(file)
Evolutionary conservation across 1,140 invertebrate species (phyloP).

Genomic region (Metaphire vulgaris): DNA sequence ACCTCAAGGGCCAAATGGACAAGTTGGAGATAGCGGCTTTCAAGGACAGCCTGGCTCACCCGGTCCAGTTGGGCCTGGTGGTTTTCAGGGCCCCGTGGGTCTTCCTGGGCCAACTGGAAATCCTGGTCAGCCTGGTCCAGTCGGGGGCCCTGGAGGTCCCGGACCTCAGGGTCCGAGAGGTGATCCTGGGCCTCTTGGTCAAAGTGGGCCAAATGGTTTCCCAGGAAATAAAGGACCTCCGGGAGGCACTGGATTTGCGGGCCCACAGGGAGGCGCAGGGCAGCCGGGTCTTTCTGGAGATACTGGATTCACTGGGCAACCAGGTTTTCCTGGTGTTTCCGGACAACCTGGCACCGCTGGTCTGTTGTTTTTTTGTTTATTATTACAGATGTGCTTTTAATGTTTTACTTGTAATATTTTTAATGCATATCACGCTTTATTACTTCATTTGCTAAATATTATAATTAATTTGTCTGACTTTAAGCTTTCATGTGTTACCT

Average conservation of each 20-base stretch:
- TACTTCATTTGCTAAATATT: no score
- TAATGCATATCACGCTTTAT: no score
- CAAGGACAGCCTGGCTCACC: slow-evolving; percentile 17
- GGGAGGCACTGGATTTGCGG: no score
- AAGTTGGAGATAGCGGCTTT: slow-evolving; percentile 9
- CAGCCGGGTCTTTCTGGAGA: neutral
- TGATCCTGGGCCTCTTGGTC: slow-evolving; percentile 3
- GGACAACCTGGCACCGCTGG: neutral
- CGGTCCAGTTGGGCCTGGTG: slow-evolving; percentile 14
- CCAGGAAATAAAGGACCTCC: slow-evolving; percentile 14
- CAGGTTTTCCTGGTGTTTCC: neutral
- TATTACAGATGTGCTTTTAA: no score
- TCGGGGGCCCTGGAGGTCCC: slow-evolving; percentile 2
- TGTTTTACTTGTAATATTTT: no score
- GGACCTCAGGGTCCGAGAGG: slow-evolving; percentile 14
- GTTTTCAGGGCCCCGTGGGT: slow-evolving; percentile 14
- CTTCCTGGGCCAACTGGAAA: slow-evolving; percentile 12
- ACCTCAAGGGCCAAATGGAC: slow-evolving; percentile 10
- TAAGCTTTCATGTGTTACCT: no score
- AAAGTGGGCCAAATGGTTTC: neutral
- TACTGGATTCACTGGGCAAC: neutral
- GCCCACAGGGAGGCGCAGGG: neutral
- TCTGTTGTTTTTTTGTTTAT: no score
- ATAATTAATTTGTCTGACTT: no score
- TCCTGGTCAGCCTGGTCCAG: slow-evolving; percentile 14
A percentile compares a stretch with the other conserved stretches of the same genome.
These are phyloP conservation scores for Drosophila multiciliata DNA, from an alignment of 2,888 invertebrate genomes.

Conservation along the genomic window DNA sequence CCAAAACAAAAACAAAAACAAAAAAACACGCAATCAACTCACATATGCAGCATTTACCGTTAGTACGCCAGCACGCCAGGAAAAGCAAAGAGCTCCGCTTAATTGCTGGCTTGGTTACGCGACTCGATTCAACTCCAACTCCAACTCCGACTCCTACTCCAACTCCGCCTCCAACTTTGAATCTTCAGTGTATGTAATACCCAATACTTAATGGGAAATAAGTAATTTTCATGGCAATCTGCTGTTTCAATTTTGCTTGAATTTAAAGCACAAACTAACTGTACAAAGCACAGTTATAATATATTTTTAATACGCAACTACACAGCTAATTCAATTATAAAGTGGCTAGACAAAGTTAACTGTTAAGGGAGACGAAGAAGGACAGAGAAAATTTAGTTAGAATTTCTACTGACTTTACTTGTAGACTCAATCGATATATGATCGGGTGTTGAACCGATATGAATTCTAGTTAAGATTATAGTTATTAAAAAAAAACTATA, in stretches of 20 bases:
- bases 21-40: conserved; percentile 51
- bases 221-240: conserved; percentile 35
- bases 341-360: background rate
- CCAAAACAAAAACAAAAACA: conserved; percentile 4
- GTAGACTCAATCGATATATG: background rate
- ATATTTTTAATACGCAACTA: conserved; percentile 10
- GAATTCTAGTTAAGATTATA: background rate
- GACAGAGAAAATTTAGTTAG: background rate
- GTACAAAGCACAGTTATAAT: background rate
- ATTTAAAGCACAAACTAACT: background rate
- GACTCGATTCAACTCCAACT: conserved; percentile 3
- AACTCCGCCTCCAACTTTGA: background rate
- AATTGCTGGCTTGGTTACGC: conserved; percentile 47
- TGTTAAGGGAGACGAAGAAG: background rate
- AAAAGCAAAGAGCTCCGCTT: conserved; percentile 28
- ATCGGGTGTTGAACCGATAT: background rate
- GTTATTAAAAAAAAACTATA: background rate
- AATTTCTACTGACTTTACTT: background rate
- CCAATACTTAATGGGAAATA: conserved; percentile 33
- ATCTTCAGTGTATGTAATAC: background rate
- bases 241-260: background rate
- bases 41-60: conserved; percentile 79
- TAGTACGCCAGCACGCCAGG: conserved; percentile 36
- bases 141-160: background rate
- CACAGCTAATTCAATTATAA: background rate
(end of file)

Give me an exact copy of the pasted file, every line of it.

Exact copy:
Evolutionary conservation across 1,140 invertebrate species (phyloP).

Genomic region (Metaphire vulgaris): DNA sequence ACCTCAAGGGCCAAATGGACAAGTTGGAGATAGCGGCTTTCAAGGACAGCCTGGCTCACCCGGTCCAGTTGGGCCTGGTGGTTTTCAGGGCCCCGTGGGTCTTCCTGGGCCAACTGGAAATCCTGGTCAGCCTGGTCCAGTCGGGGGCCCTGGAGGTCCCGGACCTCAGGGTCCGAGAGGTGATCCTGGGCCTCTTGGTCAAAGTGGGCCAAATGGTTTCCCAGGAAATAAAGGACCTCCGGGAGGCACTGGATTTGCGGGCCCACAGGGAGGCGCAGGGCAGCCGGGTCTTTCTGGAGATACTGGATTCACTGGGCAACCAGGTTTTCCTGGTGTTTCCGGACAACCTGGCACCGCTGGTCTGTTGTTTTTTTGTTTATTATTACAGATGTGCTTTTAATGTTTTACTTGTAATATTTTTAATGCATATCACGCTTTATTACTTCATTTGCTAAATATTATAATTAATTTGTCTGACTTTAAGCTTTCATGTGTTACCT

Average conservation of each 20-base stretch:
- TACTTCATTTGCTAAATATT: no score
- TAATGCATATCACGCTTTAT: no score
- CAAGGACAGCCTGGCTCACC: slow-evolving; percentile 17
- GGGAGGCACTGGATTTGCGG: no score
- AAGTTGGAGATAGCGGCTTT: slow-evolving; percentile 9
- CAGCCGGGTCTTTCTGGAGA: neutral
- TGATCCTGGGCCTCTTGGTC: slow-evolving; percentile 3
- GGACAACCTGGCACCGCTGG: neutral
- CGGTCCAGTTGGGCCTGGTG: slow-evolving; percentile 14
- CCAGGAAATAAAGGACCTCC: slow-evolving; percentile 14
- CAGGTTTTCCTGGTGTTTCC: neutral
- TATTACAGATGTGCTTTTAA: no score
- TCGGGGGCCCTGGAGGTCCC: slow-evolving; percentile 2
- TGTTTTACTTGTAATATTTT: no score
- GGACCTCAGGGTCCGAGAGG: slow-evolving; percentile 14
- GTTTTCAGGGCCCCGTGGGT: slow-evolving; percentile 14
- CTTCCTGGGCCAACTGGAAA: slow-evolving; percentile 12
- ACCTCAAGGGCCAAATGGAC: slow-evolving; percentile 10
- TAAGCTTTCATGTGTTACCT: no score
- AAAGTGGGCCAAATGGTTTC: neutral
- TACTGGATTCACTGGGCAAC: neutral
- GCCCACAGGGAGGCGCAGGG: neutral
- TCTGTTGTTTTTTTGTTTAT: no score
- ATAATTAATTTGTCTGACTT: no score
- TCCTGGTCAGCCTGGTCCAG: slow-evolving; percentile 14
A percentile compares a stretch with the other conserved stretches of the same genome.
These are phyloP conservation scores for Drosophila multiciliata DNA, from an alignment of 2,888 invertebrate genomes.

Conservation along the genomic window DNA sequence CCAAAACAAAAACAAAAACAAAAAAACACGCAATCAACTCACATATGCAGCATTTACCGTTAGTACGCCAGCACGCCAGGAAAAGCAAAGAGCTCCGCTTAATTGCTGGCTTGGTTACGCGACTCGATTCAACTCCAACTCCAACTCCGACTCCTACTCCAACTCCGCCTCCAACTTTGAATCTTCAGTGTATGTAATACCCAATACTTAATGGGAAATAAGTAATTTTCATGGCAATCTGCTGTTTCAATTTTGCTTGAATTTAAAGCACAAACTAACTGTACAAAGCACAGTTATAATATATTTTTAATACGCAACTACACAGCTAATTCAATTATAAAGTGGCTAGACAAAGTTAACTGTTAAGGGAGACGAAGAAGGACAGAGAAAATTTAGTTAGAATTTCTACTGACTTTACTTGTAGACTCAATCGATATATGATCGGGTGTTGAACCGATATGAATTCTAGTTAAGATTATAGTTATTAAAAAAAAACTATA, in stretches of 20 bases:
- bases 21-40: conserved; percentile 51
- bases 221-240: conserved; percentile 35
- bases 341-360: background rate
- CCAAAACAAAAACAAAAACA: conserved; percentile 4
- GTAGACTCAATCGATATATG: background rate
- ATATTTTTAATACGCAACTA: conserved; percentile 10
- GAATTCTAGTTAAGATTATA: background rate
- GACAGAGAAAATTTAGTTAG: background rate
- GTACAAAGCACAGTTATAAT: background rate
- ATTTAAAGCACAAACTAACT: background rate
- GACTCGATTCAACTCCAACT: conserved; percentile 3
- AACTCCGCCTCCAACTTTGA: background rate
- AATTGCTGGCTTGGTTACGC: conserved; percentile 47
- TGTTAAGGGAGACGAAGAAG: background rate
- AAAAGCAAAGAGCTCCGCTT: conserved; percentile 28
- ATCGGGTGTTGAACCGATAT: background rate
- GTTATTAAAAAAAAACTATA: background rate
- AATTTCTACTGACTTTACTT: background rate
- CCAATACTTAATGGGAAATA: conserved; percentile 33
- ATCTTCAGTGTATGTAATAC: background rate
- bases 241-260: background rate
- bases 41-60: conserved; percentile 79
- TAGTACGCCAGCACGCCAGG: conserved; percentile 36
- bases 141-160: background rate
- CACAGCTAATTCAATTATAA: background rate